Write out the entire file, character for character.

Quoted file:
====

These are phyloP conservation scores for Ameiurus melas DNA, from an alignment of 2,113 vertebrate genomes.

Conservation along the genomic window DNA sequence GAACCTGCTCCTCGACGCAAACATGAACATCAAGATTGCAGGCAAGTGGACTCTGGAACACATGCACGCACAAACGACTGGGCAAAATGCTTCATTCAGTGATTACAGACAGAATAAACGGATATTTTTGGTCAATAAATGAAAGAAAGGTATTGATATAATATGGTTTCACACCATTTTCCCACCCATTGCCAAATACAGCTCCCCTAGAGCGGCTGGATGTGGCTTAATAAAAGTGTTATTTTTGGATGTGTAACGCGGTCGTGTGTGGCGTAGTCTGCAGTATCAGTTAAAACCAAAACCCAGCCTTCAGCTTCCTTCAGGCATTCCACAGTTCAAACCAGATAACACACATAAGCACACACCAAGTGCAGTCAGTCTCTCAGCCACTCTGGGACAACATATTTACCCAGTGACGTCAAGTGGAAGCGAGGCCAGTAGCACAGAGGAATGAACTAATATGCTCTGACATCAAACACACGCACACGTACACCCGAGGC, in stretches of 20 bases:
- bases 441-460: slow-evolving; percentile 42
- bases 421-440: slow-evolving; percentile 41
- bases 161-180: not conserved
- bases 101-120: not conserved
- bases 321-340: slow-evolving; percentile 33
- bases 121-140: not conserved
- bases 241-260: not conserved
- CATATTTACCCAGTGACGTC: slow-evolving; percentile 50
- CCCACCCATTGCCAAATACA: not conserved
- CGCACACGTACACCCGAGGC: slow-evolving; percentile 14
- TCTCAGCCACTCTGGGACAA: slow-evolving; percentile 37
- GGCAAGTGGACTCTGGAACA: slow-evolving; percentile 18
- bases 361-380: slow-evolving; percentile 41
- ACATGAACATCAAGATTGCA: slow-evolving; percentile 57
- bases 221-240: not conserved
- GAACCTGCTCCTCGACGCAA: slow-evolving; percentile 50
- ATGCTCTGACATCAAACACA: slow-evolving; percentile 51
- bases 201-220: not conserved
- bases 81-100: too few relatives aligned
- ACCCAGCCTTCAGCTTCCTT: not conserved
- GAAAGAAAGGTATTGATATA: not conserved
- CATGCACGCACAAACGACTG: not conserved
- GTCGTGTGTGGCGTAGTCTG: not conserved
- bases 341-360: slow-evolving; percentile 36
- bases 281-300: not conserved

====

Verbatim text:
These are phyloP conservation scores for Ameiurus melas DNA, from an alignment of 2,113 vertebrate genomes.

Conservation along the genomic window DNA sequence GAACCTGCTCCTCGACGCAAACATGAACATCAAGATTGCAGGCAAGTGGACTCTGGAACACATGCACGCACAAACGACTGGGCAAAATGCTTCATTCAGTGATTACAGACAGAATAAACGGATATTTTTGGTCAATAAATGAAAGAAAGGTATTGATATAATATGGTTTCACACCATTTTCCCACCCATTGCCAAATACAGCTCCCCTAGAGCGGCTGGATGTGGCTTAATAAAAGTGTTATTTTTGGATGTGTAACGCGGTCGTGTGTGGCGTAGTCTGCAGTATCAGTTAAAACCAAAACCCAGCCTTCAGCTTCCTTCAGGCATTCCACAGTTCAAACCAGATAACACACATAAGCACACACCAAGTGCAGTCAGTCTCTCAGCCACTCTGGGACAACATATTTACCCAGTGACGTCAAGTGGAAGCGAGGCCAGTAGCACAGAGGAATGAACTAATATGCTCTGACATCAAACACACGCACACGTACACCCGAGGC, in stretches of 20 bases:
- bases 441-460: slow-evolving; percentile 42
- bases 421-440: slow-evolving; percentile 41
- bases 161-180: not conserved
- bases 101-120: not conserved
- bases 321-340: slow-evolving; percentile 33
- bases 121-140: not conserved
- bases 241-260: not conserved
- CATATTTACCCAGTGACGTC: slow-evolving; percentile 50
- CCCACCCATTGCCAAATACA: not conserved
- CGCACACGTACACCCGAGGC: slow-evolving; percentile 14
- TCTCAGCCACTCTGGGACAA: slow-evolving; percentile 37
- GGCAAGTGGACTCTGGAACA: slow-evolving; percentile 18
- bases 361-380: slow-evolving; percentile 41
- ACATGAACATCAAGATTGCA: slow-evolving; percentile 57
- bases 221-240: not conserved
- GAACCTGCTCCTCGACGCAA: slow-evolving; percentile 50
- ATGCTCTGACATCAAACACA: slow-evolving; percentile 51
- bases 201-220: not conserved
- bases 81-100: too few relatives aligned
- ACCCAGCCTTCAGCTTCCTT: not conserved
- GAAAGAAAGGTATTGATATA: not conserved
- CATGCACGCACAAACGACTG: not conserved
- GTCGTGTGTGGCGTAGTCTG: not conserved
- bases 341-360: slow-evolving; percentile 36
- bases 281-300: not conserved